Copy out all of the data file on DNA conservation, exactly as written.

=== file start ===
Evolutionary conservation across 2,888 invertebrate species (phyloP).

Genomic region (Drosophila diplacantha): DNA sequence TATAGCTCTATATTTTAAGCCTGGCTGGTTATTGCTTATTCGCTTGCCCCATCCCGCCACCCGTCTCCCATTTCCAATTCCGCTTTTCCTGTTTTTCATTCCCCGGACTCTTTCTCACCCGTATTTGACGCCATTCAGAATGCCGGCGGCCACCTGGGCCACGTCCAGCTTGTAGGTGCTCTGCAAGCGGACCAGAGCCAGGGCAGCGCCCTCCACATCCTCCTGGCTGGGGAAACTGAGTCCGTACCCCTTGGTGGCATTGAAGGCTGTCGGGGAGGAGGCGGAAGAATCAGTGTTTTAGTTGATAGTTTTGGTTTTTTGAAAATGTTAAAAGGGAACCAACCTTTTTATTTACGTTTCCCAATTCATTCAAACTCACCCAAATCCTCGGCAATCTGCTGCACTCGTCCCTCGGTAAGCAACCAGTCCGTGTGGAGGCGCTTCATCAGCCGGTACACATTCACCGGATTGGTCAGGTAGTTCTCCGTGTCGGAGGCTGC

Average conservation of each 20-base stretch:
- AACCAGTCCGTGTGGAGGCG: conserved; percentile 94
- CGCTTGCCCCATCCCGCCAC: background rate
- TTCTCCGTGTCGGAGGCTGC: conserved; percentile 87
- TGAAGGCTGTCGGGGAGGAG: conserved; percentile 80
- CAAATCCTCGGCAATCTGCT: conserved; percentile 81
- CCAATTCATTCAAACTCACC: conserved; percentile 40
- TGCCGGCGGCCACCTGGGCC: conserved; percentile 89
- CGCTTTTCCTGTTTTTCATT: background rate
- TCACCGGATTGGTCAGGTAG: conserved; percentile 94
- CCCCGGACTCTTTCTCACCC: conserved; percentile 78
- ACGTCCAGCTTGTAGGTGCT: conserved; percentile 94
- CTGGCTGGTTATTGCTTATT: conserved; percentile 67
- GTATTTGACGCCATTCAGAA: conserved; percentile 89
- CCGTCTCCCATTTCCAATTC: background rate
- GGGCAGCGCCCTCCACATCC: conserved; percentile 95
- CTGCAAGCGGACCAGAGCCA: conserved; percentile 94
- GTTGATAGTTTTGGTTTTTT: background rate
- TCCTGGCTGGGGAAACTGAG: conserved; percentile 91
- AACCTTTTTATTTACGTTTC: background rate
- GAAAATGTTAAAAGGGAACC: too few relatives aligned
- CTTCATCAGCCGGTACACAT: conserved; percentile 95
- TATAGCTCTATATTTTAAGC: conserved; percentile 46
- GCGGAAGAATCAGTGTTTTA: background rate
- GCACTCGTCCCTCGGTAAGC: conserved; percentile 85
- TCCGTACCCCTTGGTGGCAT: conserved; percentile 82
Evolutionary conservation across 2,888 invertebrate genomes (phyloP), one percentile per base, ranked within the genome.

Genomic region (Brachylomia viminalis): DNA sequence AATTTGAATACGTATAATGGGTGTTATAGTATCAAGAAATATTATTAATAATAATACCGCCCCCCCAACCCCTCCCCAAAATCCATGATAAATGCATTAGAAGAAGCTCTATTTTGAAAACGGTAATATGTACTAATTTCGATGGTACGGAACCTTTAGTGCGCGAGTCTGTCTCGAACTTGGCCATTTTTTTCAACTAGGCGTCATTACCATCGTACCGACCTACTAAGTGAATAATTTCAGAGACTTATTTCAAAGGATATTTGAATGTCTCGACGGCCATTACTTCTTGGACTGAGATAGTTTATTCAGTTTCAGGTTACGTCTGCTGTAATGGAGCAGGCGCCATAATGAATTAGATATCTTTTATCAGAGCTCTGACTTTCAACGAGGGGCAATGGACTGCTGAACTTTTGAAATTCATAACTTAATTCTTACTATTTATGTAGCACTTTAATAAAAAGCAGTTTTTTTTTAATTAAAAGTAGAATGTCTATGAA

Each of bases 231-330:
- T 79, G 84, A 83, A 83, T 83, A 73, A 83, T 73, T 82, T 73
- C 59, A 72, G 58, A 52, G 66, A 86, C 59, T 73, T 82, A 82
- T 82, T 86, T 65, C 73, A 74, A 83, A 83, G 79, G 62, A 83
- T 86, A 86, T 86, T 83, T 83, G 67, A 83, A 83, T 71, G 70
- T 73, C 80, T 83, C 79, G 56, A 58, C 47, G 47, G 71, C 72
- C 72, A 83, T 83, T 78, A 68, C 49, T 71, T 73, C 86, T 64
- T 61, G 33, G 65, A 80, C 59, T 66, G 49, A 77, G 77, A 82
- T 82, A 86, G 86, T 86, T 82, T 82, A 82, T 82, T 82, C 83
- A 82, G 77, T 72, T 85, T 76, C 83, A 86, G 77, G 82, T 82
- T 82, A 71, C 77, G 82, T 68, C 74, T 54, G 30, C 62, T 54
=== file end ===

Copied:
Evolutionary conservation across 2,888 invertebrate species (phyloP).

Genomic region (Drosophila diplacantha): DNA sequence TATAGCTCTATATTTTAAGCCTGGCTGGTTATTGCTTATTCGCTTGCCCCATCCCGCCACCCGTCTCCCATTTCCAATTCCGCTTTTCCTGTTTTTCATTCCCCGGACTCTTTCTCACCCGTATTTGACGCCATTCAGAATGCCGGCGGCCACCTGGGCCACGTCCAGCTTGTAGGTGCTCTGCAAGCGGACCAGAGCCAGGGCAGCGCCCTCCACATCCTCCTGGCTGGGGAAACTGAGTCCGTACCCCTTGGTGGCATTGAAGGCTGTCGGGGAGGAGGCGGAAGAATCAGTGTTTTAGTTGATAGTTTTGGTTTTTTGAAAATGTTAAAAGGGAACCAACCTTTTTATTTACGTTTCCCAATTCATTCAAACTCACCCAAATCCTCGGCAATCTGCTGCACTCGTCCCTCGGTAAGCAACCAGTCCGTGTGGAGGCGCTTCATCAGCCGGTACACATTCACCGGATTGGTCAGGTAGTTCTCCGTGTCGGAGGCTGC

Average conservation of each 20-base stretch:
- AACCAGTCCGTGTGGAGGCG: conserved; percentile 94
- CGCTTGCCCCATCCCGCCAC: background rate
- TTCTCCGTGTCGGAGGCTGC: conserved; percentile 87
- TGAAGGCTGTCGGGGAGGAG: conserved; percentile 80
- CAAATCCTCGGCAATCTGCT: conserved; percentile 81
- CCAATTCATTCAAACTCACC: conserved; percentile 40
- TGCCGGCGGCCACCTGGGCC: conserved; percentile 89
- CGCTTTTCCTGTTTTTCATT: background rate
- TCACCGGATTGGTCAGGTAG: conserved; percentile 94
- CCCCGGACTCTTTCTCACCC: conserved; percentile 78
- ACGTCCAGCTTGTAGGTGCT: conserved; percentile 94
- CTGGCTGGTTATTGCTTATT: conserved; percentile 67
- GTATTTGACGCCATTCAGAA: conserved; percentile 89
- CCGTCTCCCATTTCCAATTC: background rate
- GGGCAGCGCCCTCCACATCC: conserved; percentile 95
- CTGCAAGCGGACCAGAGCCA: conserved; percentile 94
- GTTGATAGTTTTGGTTTTTT: background rate
- TCCTGGCTGGGGAAACTGAG: conserved; percentile 91
- AACCTTTTTATTTACGTTTC: background rate
- GAAAATGTTAAAAGGGAACC: too few relatives aligned
- CTTCATCAGCCGGTACACAT: conserved; percentile 95
- TATAGCTCTATATTTTAAGC: conserved; percentile 46
- GCGGAAGAATCAGTGTTTTA: background rate
- GCACTCGTCCCTCGGTAAGC: conserved; percentile 85
- TCCGTACCCCTTGGTGGCAT: conserved; percentile 82
Evolutionary conservation across 2,888 invertebrate genomes (phyloP), one percentile per base, ranked within the genome.

Genomic region (Brachylomia viminalis): DNA sequence AATTTGAATACGTATAATGGGTGTTATAGTATCAAGAAATATTATTAATAATAATACCGCCCCCCCAACCCCTCCCCAAAATCCATGATAAATGCATTAGAAGAAGCTCTATTTTGAAAACGGTAATATGTACTAATTTCGATGGTACGGAACCTTTAGTGCGCGAGTCTGTCTCGAACTTGGCCATTTTTTTCAACTAGGCGTCATTACCATCGTACCGACCTACTAAGTGAATAATTTCAGAGACTTATTTCAAAGGATATTTGAATGTCTCGACGGCCATTACTTCTTGGACTGAGATAGTTTATTCAGTTTCAGGTTACGTCTGCTGTAATGGAGCAGGCGCCATAATGAATTAGATATCTTTTATCAGAGCTCTGACTTTCAACGAGGGGCAATGGACTGCTGAACTTTTGAAATTCATAACTTAATTCTTACTATTTATGTAGCACTTTAATAAAAAGCAGTTTTTTTTTAATTAAAAGTAGAATGTCTATGAA

Each of bases 231-330:
- T 79, G 84, A 83, A 83, T 83, A 73, A 83, T 73, T 82, T 73
- C 59, A 72, G 58, A 52, G 66, A 86, C 59, T 73, T 82, A 82
- T 82, T 86, T 65, C 73, A 74, A 83, A 83, G 79, G 62, A 83
- T 86, A 86, T 86, T 83, T 83, G 67, A 83, A 83, T 71, G 70
- T 73, C 80, T 83, C 79, G 56, A 58, C 47, G 47, G 71, C 72
- C 72, A 83, T 83, T 78, A 68, C 49, T 71, T 73, C 86, T 64
- T 61, G 33, G 65, A 80, C 59, T 66, G 49, A 77, G 77, A 82
- T 82, A 86, G 86, T 86, T 82, T 82, A 82, T 82, T 82, C 83
- A 82, G 77, T 72, T 85, T 76, C 83, A 86, G 77, G 82, T 82
- T 82, A 71, C 77, G 82, T 68, C 74, T 54, G 30, C 62, T 54